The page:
To help ensure a large market share for the iPhone, even in cycles when it brings out a relatively weak product, is to increase customer captivity through added services. Apple's management is acutely aware of this and because its service business is now starting to become meaningful, at the same time the device business is flagging, they took the opportunity to draw some attention to it at the earnings call.
Source: Q1 2016 supplemental materials
Apple's services revenue is just not big enough, at this time, to protect its presently critical hardware business.
I think Apple has plenty of ideas what to do with their cash, but they have been constrained due to the tax inefficiency of repatriating cash from abroad. This is certainly one of the largest negatives to Apple I can think of. However, it could also result in one of the largest potential share price catalysts at some point in the future. Imagine for a moment what would happen to Apple's share price if it were to negotiate a more tax effective cash repatriation strategy with the U.S. Government. I would not invest in Apple on such a speculative basis, but it is worth keeping this possibility in mind.
If Apple truly had a lot of opportunities to invest at a high rate of RoIC, it would have borrowed against the overseas cash. Alternatively, some of those ideas should be able to be realized overseas. The repatriation tax limits the firm's options to return cash to shareholders but even if the Government allows for a tax holiday or something, I don't think such a one-time event would do much for the company's value on the long term. It would be a positive for shareholders but hardly a game changer.
Bonus chart: S&P 100 Constituents Free Cash Flow Yields (%) Vs. Net Cash as a % of Market Capitalization
I have a beef with Bergseng's bonus chart (see above). Accompanied by the following explanation:
Essentially, this is a matter of return vs. leverage. It is easy to find stocks with a low P/E, but you will usually find they have a lot of debt relative to their market capitalization. Conversely, stocks with strong net cash positions can attract a P/E premium as they still have the ability to use their cash position and debt facilities to create growth. As you can see, Apple is to the right and above the vast majority of constituents on this chart - a combination of both larger returns and less leverage than the rest. Again, there are not many alternative investments as attractive as Apple considering its current P/E relative to the S&P 500.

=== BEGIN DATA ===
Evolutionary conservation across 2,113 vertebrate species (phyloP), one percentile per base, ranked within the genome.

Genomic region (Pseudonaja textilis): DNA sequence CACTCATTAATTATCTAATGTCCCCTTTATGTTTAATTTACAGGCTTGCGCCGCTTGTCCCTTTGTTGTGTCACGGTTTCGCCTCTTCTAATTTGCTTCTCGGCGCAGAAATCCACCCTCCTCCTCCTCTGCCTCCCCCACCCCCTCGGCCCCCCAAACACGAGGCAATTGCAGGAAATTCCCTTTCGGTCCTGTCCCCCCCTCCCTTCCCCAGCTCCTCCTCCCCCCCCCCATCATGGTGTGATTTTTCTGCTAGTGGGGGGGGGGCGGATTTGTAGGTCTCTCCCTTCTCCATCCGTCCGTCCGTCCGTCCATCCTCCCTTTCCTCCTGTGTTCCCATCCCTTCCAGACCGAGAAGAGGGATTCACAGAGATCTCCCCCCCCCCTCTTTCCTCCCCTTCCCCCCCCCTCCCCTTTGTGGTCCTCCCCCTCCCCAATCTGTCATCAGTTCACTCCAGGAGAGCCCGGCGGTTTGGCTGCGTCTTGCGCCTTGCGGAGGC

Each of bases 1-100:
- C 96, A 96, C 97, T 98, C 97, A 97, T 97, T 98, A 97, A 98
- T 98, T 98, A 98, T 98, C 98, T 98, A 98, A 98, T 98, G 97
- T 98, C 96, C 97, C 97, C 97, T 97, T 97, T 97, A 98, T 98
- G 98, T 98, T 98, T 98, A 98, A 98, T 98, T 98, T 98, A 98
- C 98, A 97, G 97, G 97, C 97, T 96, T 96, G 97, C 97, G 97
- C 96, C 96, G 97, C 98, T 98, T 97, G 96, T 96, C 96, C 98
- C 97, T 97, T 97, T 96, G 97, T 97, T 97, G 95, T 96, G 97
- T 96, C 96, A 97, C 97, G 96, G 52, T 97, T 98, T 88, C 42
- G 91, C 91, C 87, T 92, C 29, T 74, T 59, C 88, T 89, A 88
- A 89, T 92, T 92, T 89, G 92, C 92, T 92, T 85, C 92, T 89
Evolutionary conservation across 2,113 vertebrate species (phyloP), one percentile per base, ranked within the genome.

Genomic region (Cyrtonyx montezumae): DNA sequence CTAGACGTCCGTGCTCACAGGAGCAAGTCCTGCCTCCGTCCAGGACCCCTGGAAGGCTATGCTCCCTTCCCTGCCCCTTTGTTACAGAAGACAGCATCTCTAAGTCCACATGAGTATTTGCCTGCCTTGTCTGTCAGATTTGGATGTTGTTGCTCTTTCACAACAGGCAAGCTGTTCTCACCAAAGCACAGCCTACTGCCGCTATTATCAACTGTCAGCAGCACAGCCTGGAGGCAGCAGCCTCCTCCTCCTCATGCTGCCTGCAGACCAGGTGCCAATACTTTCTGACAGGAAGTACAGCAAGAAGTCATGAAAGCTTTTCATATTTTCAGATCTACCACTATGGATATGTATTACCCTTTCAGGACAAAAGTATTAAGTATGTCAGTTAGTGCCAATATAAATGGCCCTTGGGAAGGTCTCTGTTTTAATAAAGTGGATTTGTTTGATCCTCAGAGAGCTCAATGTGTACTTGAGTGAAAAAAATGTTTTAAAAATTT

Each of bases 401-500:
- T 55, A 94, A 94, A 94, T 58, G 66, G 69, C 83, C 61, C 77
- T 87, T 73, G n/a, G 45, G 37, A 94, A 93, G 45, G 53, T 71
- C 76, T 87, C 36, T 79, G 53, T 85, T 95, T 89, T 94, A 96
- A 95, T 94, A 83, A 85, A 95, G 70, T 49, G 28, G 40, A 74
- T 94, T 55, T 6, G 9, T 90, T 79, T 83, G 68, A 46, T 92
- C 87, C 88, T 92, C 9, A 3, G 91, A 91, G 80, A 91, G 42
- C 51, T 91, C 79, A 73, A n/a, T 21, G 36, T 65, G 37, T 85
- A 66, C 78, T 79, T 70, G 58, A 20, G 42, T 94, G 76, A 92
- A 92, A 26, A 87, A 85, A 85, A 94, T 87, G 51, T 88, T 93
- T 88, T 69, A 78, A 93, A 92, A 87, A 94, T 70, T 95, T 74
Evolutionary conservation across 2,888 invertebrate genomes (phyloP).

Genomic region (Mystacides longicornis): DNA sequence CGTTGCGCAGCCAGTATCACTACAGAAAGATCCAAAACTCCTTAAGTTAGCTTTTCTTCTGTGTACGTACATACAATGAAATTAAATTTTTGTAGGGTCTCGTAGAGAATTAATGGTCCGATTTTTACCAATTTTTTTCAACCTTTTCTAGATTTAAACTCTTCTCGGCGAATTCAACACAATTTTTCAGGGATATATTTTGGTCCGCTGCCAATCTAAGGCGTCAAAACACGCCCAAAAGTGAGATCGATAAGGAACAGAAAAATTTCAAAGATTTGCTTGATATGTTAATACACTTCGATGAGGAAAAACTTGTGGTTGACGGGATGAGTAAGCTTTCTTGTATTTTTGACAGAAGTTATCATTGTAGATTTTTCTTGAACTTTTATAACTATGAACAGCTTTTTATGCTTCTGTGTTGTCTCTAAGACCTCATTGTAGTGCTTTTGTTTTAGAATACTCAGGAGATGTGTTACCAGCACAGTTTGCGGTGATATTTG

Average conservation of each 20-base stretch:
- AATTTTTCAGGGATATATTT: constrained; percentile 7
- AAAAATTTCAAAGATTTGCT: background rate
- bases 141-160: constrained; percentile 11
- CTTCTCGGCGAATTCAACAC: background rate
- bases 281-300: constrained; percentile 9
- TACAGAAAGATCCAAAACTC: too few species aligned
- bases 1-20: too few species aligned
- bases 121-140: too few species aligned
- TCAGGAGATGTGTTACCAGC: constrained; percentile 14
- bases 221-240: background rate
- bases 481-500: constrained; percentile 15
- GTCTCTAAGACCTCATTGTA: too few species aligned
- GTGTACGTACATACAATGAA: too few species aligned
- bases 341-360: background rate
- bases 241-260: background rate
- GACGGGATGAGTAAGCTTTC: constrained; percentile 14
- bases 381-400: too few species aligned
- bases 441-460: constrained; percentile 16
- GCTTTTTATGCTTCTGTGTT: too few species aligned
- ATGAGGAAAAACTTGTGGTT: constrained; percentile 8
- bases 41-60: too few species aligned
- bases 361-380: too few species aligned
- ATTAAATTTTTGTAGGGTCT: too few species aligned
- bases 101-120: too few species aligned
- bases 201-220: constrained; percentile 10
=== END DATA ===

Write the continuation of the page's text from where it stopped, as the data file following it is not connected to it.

When you take free cash flow and net cash to compare Apple against the S&P 100, it looks to me like you are cherry picking two metrics to make Apple look good. Everyone knows the company is a sick hoarder and currently generating terrific cash flows. The problem with value (above book) is that it's based on future cash flows. With Apple, that's the crux. Bergseng failed to come up with credible arguments why Apple's future cash flows are safe.
Let me reiterate, I do not hate Apple as an investment. I do want to caution against a naive bullish equation like Apple is awesome + Apple trades at a low P/E = Slam Dunk.
There are real risks with Apple's business model with lots of operating leverage embedded and short product cycles. The past ten golden years have coincided with its global expansion but now pretty much everyone who can afford an iPhone owns one…
Finally, its mountain of cash adds some stability to its stock price but there is the risk management will spend it in a foolish manner like a value destructive acquisition. In addition, the cash lowers the overall return of your investment dollar put in Apple. Bergseng ends his piece on the notion there are not many alternative investments as attractive as Apple considering its current P/E relative to the S&P 500 but let me shower you with choices: General Motors (NYSE:GM), Banco Santander SA (NYSE:SAN), Bayerische Motoren Werke (OTC:BYMOF), Mizuho Financial Group (NYSE:MFG), Prudential Financial (NYSE:PRU), Surgutneftegas (OTCPK:SGTPY), Electricite de France SA (OTC:ECIFF), HP Inc. (NYSE:HPQ), United Continental Holdings (NYSE:UAL), American Airlines Group (NYSE:AA), Fuji Heavy Industries (OTCPK:FUJHY), Anthem Group (NYSE:ANTM), Goldman Sachs Group (NYSE:GS), Tesoro Corp. (NYSE:TSO) and AerCap Holdings NV (NYSE:AER). That's just a few of them, Morningstar's screener came up with 1199 stocks trading at a deeper discount to the S&P 500.
Don't fall in love too quickly.
Disclosure: I/we have no positions in any stocks mentioned, and no plans to initiate any positions within the next 72 hours.
I wrote this article myself, and it expresses my own opinions. I am not receiving compensation for it (other than from Seeking Alpha). I have no business relationship with any company whose stock is mentioned in this article.